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"Alterations Innumerable"




London, Drury Lane Theatre. A Midsummer Night's Dream. Promptbook, 23 November 1763

The success of The Fairies with the theater-going public (although not quite with the critics) led Garrick to attempt a revival of A Midsummer Night’s Dream. Work towards this end included collaboration with George Colman. Much of that work is revealed in this preparation copy for a performance held while Garrick was on Grand Tour. In Garrick’s absence Colman came to make “alterations innumerable” to Garrick’s casting suggestions and to their agreed-upon text, according to William Hopkins (Drury Lane’s head prompter from 1760–1780). The production was acted only once, on November 23, 1763. Hopkins reported in his diary that “Upon the whole, never was anything so murder’d in the Speaking.” The St. James Chronicle called it both “flat and uninteresting” and a “heap of rubbish.”

Colman tried to rescue the situation three days later by staging A Fairy Tale as an after-piece farce based on the Dream, which went on to be performed seventeen times that season. Garrick followed the London papers while away and thus knew about both the failure and the somewhat more successful farce; he wrote to his brother George from Naples to “tell Colman that I love him more & more, & thank him most cordially for his fairy tale.” The Folger promptbook and accompanying manuscripts for the Garrick-Colman Midsummer Night’s Dream reveal complex and fascinating details about preparation for performance, prompting calls, casting decisions, cues for effects, and other stage business.

Garrick’s first head prompter Richard Cross made various marginal notations in the printed text of this promptbook. Cross died in 1759, which indicates that Garrick and his company worked on this play for a number of years prior to the opening. Among the notes are:

  • “PS” at the top of page eight indicating that the player of Helena—Miss Young, in the end—is to enter on the “Prompter’s Side,” which at Drury Lane is presumed to be stage left. 
  • A list marked “4” at the top of page nine prompts the Clowns to make the fourth entrance of the Act. The entering Clowns are listed by actor name in the separate manuscript callbook.
  • “x Song” marks three spots where a song should be sung. Many of these were re-used from Garrick’s Fairies and are separately listed in Garrick’s hand in the songlist.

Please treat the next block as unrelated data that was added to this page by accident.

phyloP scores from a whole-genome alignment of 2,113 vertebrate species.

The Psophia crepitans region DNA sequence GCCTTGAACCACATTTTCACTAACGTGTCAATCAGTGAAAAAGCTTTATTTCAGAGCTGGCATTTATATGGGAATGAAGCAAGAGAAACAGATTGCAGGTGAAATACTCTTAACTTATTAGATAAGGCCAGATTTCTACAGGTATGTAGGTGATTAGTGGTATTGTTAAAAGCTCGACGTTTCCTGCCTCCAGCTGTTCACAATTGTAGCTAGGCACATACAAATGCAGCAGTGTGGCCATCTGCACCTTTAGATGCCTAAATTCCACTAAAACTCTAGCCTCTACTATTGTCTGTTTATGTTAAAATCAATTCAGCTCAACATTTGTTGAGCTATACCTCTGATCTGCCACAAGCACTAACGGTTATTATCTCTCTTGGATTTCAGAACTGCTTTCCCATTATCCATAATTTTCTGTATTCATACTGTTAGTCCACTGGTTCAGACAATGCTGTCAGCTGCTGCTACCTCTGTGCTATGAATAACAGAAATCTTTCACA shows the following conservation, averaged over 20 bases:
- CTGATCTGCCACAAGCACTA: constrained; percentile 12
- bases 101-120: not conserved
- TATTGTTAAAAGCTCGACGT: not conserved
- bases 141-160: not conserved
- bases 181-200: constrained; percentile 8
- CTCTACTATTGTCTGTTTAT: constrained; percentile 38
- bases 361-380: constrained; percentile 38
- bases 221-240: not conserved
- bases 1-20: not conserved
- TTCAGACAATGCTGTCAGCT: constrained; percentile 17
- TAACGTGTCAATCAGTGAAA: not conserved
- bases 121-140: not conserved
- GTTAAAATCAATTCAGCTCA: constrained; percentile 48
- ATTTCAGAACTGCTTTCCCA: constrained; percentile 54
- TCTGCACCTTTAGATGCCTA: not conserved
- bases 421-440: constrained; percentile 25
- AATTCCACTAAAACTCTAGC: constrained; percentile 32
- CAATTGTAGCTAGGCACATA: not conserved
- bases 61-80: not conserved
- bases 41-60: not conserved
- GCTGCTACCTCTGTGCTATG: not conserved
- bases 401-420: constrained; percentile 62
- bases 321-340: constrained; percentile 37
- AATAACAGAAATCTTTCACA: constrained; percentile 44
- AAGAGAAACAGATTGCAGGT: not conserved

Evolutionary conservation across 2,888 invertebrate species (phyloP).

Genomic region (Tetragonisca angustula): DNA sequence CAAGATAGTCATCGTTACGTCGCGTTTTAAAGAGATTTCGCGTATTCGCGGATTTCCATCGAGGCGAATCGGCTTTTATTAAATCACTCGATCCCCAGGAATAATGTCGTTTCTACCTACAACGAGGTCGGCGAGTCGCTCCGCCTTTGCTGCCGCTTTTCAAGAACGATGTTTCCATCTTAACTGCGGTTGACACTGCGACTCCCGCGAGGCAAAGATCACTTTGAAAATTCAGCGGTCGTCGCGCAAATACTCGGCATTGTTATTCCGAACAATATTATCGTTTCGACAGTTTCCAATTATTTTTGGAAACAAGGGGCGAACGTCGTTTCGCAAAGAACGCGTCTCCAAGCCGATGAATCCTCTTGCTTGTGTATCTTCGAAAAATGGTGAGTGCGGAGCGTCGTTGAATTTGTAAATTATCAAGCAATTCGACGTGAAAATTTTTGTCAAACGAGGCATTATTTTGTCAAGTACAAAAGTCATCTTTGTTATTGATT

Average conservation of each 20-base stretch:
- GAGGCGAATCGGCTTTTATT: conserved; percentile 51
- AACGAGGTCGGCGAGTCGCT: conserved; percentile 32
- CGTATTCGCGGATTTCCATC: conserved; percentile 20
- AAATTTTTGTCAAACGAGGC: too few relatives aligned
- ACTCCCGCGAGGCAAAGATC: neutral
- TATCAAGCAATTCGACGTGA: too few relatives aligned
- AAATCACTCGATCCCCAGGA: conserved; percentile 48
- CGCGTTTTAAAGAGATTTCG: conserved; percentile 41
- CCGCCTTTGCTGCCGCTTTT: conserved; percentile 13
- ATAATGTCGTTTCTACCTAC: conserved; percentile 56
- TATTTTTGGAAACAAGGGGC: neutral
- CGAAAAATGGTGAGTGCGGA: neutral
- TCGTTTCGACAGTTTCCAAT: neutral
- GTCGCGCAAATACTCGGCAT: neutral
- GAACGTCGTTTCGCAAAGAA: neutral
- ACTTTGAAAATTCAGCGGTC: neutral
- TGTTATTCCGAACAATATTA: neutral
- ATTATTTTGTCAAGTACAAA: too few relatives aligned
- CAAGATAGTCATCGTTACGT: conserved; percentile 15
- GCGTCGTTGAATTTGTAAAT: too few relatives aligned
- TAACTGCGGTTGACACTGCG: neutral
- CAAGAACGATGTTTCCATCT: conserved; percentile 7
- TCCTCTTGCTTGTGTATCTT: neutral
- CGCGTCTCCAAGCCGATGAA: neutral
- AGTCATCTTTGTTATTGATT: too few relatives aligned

The callbook shown here provides a list broken down by Act, within each Act giving performer names with entrance numbers. From the callbook we learn that when Hermia takes her leave of Lysander and Helena on page nine of the promptbook the Clowns all enter stage left (“PS” for “Prompter’s Side”). Other scenes call for entrances “OP,” meaning “Opposite Prompt” or stage right at Drury Lane. Note that a Mr. [Charles] Blakes has rehearsed the role of Quince, who enters with “papers” according to the Prompt, or with “Paper + parts” in the Callbook.  It is from this prop that Quince will (as Bottom puts it) “read the names of the actors, and so grow to a point.” 


From the songlist in Garrick’s hand we learn that Helena gets a song “O Hermia Fair,” followed shortly by Hermia’s song “Before the time.”  In the left margin Garrick suggests Miss Pope and Mr. Vernon for Helena and Lysander. With dashes he indicates no decisions yet about who should be cast for Hermia and Demetrius. Note also that Lysander and Hermia are each to get “4 Songs, 1 Duett,” with Helena singing “3 Songs.”

The two manuscript cast lists are full of substitutions and differ from the dramatis personae in the 1763 printed edition shown here. For example,  the role of Lysander was in the end played by Mr. [Joseph] Vernon.  But Lysander was first assigned in the manuscript to Mr. [William] O’Brien, who was a favorite with London audiences and had been personally recruited from the Dublin stage in 1758 by Garrick.  Vernon is one of the few actors noted in manuscript that matches the final printed cast list.


Next »
 
David Garrick. Collection of papers connected with the production of ... A Midsummer Night’s Dream. Manuscript, 1763



David Garrick. Collection of papers connected with the production of ... A Midsummer Night’s Dream. Manuscript, 1763



David Garrick. Collection of papers connected with the production of ... A Midsummer Night’s Dream. Manuscript, 1763



David Garrick. Collection of papers connected with the production of ... A Midsummer Night’s Dream. Manuscript, 1763



William Shakespeare. A midsummer night's dream . . . with alterations. London, 1763.



Additional Information

Miss Young: This may have been Miss Isabella Young (1740/41?-1791), who earlier had played Titania in The Fairies.

 

Mr. [Charles] Blakes: Blakes was known for farce, pantomime, and his comic characters. He died in May of 1763, so his name does not appear in the final printed cast list for the November 1763 performance.

 

Miss Pope: Perhaps Miss Jane Pope (1744-1818), a full member of the Drury Lane company from 1759 through 1807, whose over fifty-year career was one of the longest running of the 18th-century English stage.

Mr. Vernon: Joseph Vernon (ca. 1738-1782), known both for his singing voice as well as his acting.  Vernon was hissed off the Drury Lane stage on multiple occasions in his career due to his testimony against his own wife in a scandalous court case.





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